Democracy is Under Attack in Maine

On November 8th 2016, Maine became the first state to adopt Ranked Choice Voting as their process to elect state representatives. Now, the citizens’ initiative that passed with over 400,000 “yes” votes, the 2nd highest in Maine’s history, is being challenged by legislators.

We are going to do everything in our power to defend the law, as well as the constitutional right of Mainers to have direct democracy.
Kyle Bailey, Campaign Manager of the Committee for Ranked Choice Voting
For those not familiar with Ranked Choice Voting, also known as instant-runoff voting, it is a process where voters rank the candidates in order of preference. If no candidate receives a majority of the votes, the candidate with the least number of votes is eliminated and the voter’s second choice becomes their first. This goes on and on until one candidate gets the majority of the votes.

The passed referendum became a law in January 7th, and is set to be implemented in 2018. But voters might not have the last word, since Maine’s Senate voted (with a 24 – 10 vote) in favor of asking for an advisory opinion from Maine’s Supreme Court.

Kyle Bailey, Campaign Manager of the Committee for Ranked Choice Voting, spoke with the George Hale Rick Tayler show about the attempt to delay implementation of Ranked Choice Voting:

“If the Maine’s legislators have wanted to ask for an advisory opinion, they would have done that last year when there was a bill before them. This citizens’ initiative came before the legislators and the legislators voted it out to the people and didn’t ask for an advisory opinion… Now it is a law of the State of Maine, you don’t ask for advisory opinion on an existing law,” said Kyle regarding the senate vote.

Bailey believes the ultimate goal of politicians is to delay implementation of RCV, by undermining the constitutional rights of the people and ultimately dragging the fight out long enough so the initiative loses support and the legislature can repeal it.

“The reality is you change the system, you change the way politicians get elected, you raise some alarms for some powerful politicians and special interest in Augusta who don’t want the system to be changed,” says Bailey. “They never thought we’d ever win this campaign.”

Senate President Mike Thibodeau (R) is leading the legislators who are opposing implementation of Ranked Choice Voting, arguing this will create “chaos” in the next State’s election.

But Maine’s attack on RCV is bigger than we think. Politicians are not only going after the newly established voting process; they’re now taking on the idea of democracy itself. Besides targeting RCV, Maine’s direct democracy is now under fire.

Here’s why.

RCV was adopted under Amendment 31, which gives the people both the power to enact or repeal laws, thus, making any initiative that succeeds under it lawfully constitutional. Because RCV was adopted through a constitutional process, Maine’s legislators will have a hard time trying to invalidate it, so their other option is challenging the initiative process itself!

Since Ranked Choice Voting was approved by Mainers, 5 separate bills have been introduced into the legislature that would undermine Maine’s direct democracy.
Some mostly conservative legislators are taking the merits of direct democracy head on. Senate Leader Garret Mason argues, “People can come in here and buy our elections. I hate to say that, but it’s happened way too many times recently,” Mason says.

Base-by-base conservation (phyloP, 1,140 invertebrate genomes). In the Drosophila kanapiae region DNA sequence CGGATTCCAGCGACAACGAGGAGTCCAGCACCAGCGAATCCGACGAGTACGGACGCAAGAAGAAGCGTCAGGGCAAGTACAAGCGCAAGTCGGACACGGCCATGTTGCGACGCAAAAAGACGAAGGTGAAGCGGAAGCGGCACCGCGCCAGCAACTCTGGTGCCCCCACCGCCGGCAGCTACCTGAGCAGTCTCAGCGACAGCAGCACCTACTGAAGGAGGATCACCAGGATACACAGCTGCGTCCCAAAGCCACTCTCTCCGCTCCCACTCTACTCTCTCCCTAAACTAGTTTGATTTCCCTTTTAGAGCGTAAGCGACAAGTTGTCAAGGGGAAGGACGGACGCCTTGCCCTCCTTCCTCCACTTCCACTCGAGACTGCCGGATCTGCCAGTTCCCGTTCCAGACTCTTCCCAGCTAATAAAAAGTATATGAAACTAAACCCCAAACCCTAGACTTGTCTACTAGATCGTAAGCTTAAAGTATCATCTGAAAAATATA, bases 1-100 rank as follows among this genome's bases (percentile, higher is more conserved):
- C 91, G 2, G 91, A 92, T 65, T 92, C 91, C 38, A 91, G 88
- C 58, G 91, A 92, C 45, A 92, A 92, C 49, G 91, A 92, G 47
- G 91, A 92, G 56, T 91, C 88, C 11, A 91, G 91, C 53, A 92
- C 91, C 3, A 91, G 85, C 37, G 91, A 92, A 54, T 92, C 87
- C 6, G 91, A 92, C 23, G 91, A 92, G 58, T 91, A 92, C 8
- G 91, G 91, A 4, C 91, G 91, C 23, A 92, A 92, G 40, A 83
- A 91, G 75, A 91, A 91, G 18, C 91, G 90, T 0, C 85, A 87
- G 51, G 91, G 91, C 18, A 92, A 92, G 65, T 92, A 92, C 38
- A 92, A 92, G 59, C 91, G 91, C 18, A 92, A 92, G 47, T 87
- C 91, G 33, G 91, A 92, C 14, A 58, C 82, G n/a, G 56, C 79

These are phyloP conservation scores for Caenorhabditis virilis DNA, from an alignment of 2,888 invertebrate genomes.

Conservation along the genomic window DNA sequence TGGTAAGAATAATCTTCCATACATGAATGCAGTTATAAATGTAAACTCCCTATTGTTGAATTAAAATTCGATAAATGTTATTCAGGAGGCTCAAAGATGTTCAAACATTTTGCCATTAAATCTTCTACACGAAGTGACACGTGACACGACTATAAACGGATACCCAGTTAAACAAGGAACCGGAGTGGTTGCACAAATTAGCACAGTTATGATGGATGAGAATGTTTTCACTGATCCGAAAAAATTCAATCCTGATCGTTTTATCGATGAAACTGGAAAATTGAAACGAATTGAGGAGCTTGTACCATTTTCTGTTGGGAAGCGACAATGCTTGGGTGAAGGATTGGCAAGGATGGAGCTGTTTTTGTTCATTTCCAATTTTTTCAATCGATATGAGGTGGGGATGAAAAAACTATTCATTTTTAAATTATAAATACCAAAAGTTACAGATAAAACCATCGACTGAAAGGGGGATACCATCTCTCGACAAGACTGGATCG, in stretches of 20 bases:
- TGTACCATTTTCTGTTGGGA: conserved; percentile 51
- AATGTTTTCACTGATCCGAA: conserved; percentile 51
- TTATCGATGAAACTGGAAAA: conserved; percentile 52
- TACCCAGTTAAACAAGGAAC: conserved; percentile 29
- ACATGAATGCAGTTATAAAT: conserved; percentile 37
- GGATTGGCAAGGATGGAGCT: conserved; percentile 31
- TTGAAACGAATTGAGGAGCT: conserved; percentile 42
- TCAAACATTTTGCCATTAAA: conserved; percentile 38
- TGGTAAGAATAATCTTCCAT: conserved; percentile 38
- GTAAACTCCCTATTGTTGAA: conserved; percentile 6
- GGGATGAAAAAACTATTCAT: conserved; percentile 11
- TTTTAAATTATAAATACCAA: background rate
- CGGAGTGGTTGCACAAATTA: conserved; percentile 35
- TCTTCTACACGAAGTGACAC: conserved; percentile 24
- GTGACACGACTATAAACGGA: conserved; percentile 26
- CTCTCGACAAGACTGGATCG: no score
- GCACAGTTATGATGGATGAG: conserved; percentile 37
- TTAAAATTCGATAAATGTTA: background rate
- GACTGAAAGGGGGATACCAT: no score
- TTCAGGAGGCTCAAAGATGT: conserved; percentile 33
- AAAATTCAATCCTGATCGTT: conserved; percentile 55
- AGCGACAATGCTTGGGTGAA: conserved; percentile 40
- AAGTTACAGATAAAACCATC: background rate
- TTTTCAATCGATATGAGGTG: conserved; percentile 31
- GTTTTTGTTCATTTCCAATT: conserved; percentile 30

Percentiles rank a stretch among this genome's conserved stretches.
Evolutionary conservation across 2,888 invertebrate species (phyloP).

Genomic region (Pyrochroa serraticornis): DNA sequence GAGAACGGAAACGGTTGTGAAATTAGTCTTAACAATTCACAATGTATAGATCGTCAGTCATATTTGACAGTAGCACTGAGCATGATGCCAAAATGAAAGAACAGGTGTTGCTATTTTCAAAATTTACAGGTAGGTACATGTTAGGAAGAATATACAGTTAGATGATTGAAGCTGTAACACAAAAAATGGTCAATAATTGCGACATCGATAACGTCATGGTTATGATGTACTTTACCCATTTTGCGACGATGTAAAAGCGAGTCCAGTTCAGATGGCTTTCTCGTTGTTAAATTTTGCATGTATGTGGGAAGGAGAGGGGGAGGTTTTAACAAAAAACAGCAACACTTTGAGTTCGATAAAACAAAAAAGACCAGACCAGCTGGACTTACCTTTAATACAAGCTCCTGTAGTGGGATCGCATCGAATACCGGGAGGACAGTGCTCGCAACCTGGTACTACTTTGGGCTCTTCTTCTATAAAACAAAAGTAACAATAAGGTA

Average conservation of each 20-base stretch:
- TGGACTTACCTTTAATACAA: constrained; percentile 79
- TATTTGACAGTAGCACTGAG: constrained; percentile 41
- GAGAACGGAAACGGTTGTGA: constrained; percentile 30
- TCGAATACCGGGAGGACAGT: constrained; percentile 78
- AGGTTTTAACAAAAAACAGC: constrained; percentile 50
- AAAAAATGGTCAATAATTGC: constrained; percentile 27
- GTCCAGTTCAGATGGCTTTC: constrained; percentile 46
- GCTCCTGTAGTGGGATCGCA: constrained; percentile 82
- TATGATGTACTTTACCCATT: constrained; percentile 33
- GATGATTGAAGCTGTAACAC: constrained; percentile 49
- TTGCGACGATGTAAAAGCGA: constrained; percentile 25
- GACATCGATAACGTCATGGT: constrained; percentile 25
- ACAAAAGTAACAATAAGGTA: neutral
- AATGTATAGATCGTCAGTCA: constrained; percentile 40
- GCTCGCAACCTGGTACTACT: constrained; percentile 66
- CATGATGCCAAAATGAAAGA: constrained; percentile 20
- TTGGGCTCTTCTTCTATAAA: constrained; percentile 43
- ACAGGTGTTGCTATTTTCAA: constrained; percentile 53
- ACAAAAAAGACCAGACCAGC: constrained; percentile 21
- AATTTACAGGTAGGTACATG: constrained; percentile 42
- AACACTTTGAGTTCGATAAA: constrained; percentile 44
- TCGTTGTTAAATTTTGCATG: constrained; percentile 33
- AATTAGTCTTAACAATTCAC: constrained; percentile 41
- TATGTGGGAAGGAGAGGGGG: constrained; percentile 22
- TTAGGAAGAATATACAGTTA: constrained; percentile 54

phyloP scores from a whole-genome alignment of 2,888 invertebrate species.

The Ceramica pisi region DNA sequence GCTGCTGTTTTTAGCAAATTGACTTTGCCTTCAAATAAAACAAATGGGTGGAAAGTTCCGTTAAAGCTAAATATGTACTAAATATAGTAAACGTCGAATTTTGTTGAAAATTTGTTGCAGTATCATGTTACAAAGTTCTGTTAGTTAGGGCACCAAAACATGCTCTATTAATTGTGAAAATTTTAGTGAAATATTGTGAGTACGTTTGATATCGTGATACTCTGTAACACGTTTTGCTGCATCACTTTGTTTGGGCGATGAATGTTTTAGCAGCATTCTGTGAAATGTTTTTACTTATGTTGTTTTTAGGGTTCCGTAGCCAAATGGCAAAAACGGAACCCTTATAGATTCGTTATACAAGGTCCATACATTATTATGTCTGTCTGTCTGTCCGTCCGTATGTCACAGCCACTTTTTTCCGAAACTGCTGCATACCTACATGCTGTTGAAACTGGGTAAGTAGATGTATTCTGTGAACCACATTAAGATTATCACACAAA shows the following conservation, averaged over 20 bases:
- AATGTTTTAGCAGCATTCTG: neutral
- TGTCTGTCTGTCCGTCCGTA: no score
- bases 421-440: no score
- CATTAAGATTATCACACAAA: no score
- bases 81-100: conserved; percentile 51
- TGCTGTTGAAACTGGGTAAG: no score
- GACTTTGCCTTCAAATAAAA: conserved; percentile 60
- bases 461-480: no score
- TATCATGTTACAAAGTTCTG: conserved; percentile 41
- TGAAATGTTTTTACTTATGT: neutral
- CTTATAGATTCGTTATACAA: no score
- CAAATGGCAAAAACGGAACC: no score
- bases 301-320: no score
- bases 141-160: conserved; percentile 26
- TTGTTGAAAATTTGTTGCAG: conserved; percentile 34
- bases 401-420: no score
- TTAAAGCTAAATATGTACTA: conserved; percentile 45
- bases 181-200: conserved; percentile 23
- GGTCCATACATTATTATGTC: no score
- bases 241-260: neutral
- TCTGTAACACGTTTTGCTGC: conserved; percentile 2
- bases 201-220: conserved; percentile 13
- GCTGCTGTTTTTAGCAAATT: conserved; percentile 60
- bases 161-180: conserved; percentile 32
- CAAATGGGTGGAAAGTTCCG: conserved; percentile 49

Republican Governor Paul LePage was even more direct (forgive the pun) saying, “we need to reform the referendum process and we need to return to a representative government,” during the State of the Address on Tuesday night. He argued that direct democracy is not good for the people of Maine, in part, because he believes direct democracy is making the legislators less relevant because the initiative process circumvents their ability of representatives to do the governing.

Senator Thibodeau echoed some of LePage’s consternation with citizen initiatives, saying that the five questions on the 2016 ballot were too much for the people to consider.

On the other hand, Bailey argues that citizens are turning to the initiative process because the legislature is handcuffed by partisanship. The state senate is currently split between 17 Democratic senators and 18 Republican senators, and the state House of Representatives is similarly divided.

Since Ranked Choice Voting was approved by Mainers, 5 separate bills have been introduced into the legislature that would undermine Maine’s direct democracy.

The proposed bills, some of them backed by the Governor, are attacking the citizens’ initiates on many fronts. Bill L.D. 53 would prohibit people from being paid to gather signatures, while bills L.D. 31 and L.D. 212 would require that signatures be collected equally by district, limiting the ability of gatherers to focus on densely populated areas.

Bailey says that these bill are really just politics as usual, meant to prevent nonpartisan reformers from challenging the highly partisan legislature. He reinforced their commitment to protect democracy in Maine:

“We are going to do everything in our power to defend the law, as well as the constitutional right of Mainers to have direct democracy.”

The Committee for Ranked Choice Voting is encouraging people to speak out, contact their legislator and demand the will of the people to be heard.

To learn more about Maine’s Ranked Choice Voting initiative, visit: http://www.rcvmaine.com/

Image source: Flickr / David Wilson